Our research (EBI, 2020), which is currently exploring the experience of 65 families resisting the return to school and is drawn from reflective surveys and interviews, indicates that this sense of relief is far from universal. Indeed, for some parents, the expectation that all children will return to school is not only unwelcome, it also brings deep unease, pressure and worry. Over 1 billion students have been out of school as a result of similar national school closures across 134 countries over the past year (UNICEF, 2020). As schools reopen, similar concerns are likely to resonate across the globe. (more…)
Blog post by Claire Plews, EdD Student, School of Education, University of Bristol.
Claire is an EdD student at the School of Education, interested in researching the experiences of counselling students in HE training. She is a HE lecturer for a counselling degree training programme in the UK, has worked in mental health for 20 years and is interested in the use of compassion and mindfulness in therapy.
To be betwixt and between a global pandemic and ‘normal’ life undoubtedly has the potential to greatly impact on daily life and our mental health.
How interesting and difficult it has been to observe the mental health journey of others whilst navigating my own during this last year! Most of us have been coerced into a period of self-reflection on what does and does not help us keep mentally well and coping. It has been the best of times and the worst of times and the end is not in sight just yet.
Here are a few themes that have come out of my observations of working with clients, students and my own research and experiences this year and a suggestion of what we can do to help our mental health during the pandemic. (more…)
Oral language skills are critical for learning, and they matter now more than ever, writes Dr Ioanna Bakopoulou, SoE, University of Bristol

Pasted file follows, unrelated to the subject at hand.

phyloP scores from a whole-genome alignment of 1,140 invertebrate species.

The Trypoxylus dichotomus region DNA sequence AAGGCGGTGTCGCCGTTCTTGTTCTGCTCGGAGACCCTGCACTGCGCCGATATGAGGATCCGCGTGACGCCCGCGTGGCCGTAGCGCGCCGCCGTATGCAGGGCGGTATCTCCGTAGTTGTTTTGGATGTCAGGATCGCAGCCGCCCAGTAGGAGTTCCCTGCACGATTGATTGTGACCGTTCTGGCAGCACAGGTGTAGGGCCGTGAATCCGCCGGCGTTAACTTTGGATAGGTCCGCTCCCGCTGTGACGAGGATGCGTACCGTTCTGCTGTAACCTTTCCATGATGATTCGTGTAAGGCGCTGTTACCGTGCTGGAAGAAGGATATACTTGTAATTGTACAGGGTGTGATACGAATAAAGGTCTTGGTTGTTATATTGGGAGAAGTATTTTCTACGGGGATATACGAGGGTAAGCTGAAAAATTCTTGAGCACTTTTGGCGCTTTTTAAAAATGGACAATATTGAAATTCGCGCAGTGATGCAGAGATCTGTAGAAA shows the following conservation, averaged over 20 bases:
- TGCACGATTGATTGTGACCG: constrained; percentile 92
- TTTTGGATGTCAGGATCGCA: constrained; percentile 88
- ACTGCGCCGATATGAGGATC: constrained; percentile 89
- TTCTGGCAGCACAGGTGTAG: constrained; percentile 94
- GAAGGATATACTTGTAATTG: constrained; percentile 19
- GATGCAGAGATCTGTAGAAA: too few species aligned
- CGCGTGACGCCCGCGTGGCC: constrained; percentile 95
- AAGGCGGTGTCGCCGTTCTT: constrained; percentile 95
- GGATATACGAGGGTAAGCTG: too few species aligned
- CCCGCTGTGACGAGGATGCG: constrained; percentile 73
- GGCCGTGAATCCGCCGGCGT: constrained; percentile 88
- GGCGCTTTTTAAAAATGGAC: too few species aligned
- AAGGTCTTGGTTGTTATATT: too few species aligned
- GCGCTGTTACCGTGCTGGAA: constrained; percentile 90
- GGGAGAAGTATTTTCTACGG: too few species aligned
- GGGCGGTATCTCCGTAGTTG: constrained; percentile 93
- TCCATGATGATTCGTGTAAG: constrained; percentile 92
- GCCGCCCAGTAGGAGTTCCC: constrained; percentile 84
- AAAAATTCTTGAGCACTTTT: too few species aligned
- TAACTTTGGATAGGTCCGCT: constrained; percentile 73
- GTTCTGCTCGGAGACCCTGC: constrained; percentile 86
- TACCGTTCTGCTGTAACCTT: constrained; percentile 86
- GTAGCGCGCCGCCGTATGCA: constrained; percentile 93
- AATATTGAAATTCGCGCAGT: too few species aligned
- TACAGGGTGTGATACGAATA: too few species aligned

Capabilities such as vocabulary knowledge, narrative skills and active listening are foundational for young children’s learning. Developed both at home and in school, these capabilities are known as oral language. Oral language is essential for young children’s learning, in particularly their literacy development and their ability to access the curriculum.
Oral language skills have always mattered, but they matter now more than ever. (more…)
This article is a personal reflection on the best and worst of blended learning from the perspective of a senior lecturer in innovation and entrepreneurship teaching a unit with 35 and another with 160 students, who is also a student at the School of Education.
The positives of online learning
In some ways the forced move to “blended learning” has enabled us to accelerate a move towards the “flipped classroom” in which students consume prepared material individually and come together for “meaning making” through shared dialogue. One advantage of individual consumption is that students can learn at their own pace, stop and rewind in a way impossible with a real time “lecture”. This has benefits for interactivity, particularly for students whose first language is not English. Such “asynchronous” interaction allows those who (for whatever reason) process new information more slowly to still engage in online discussions rather than missing out because by the time they are ready to contribute, the discussion has moved on. We have also been able to invite visiting experts for 20-minute guest Q&A sessions without the need for hours of travelling and recorded some great guest interviews. The weekly outline for our unit of 160 students looked like this. (more…)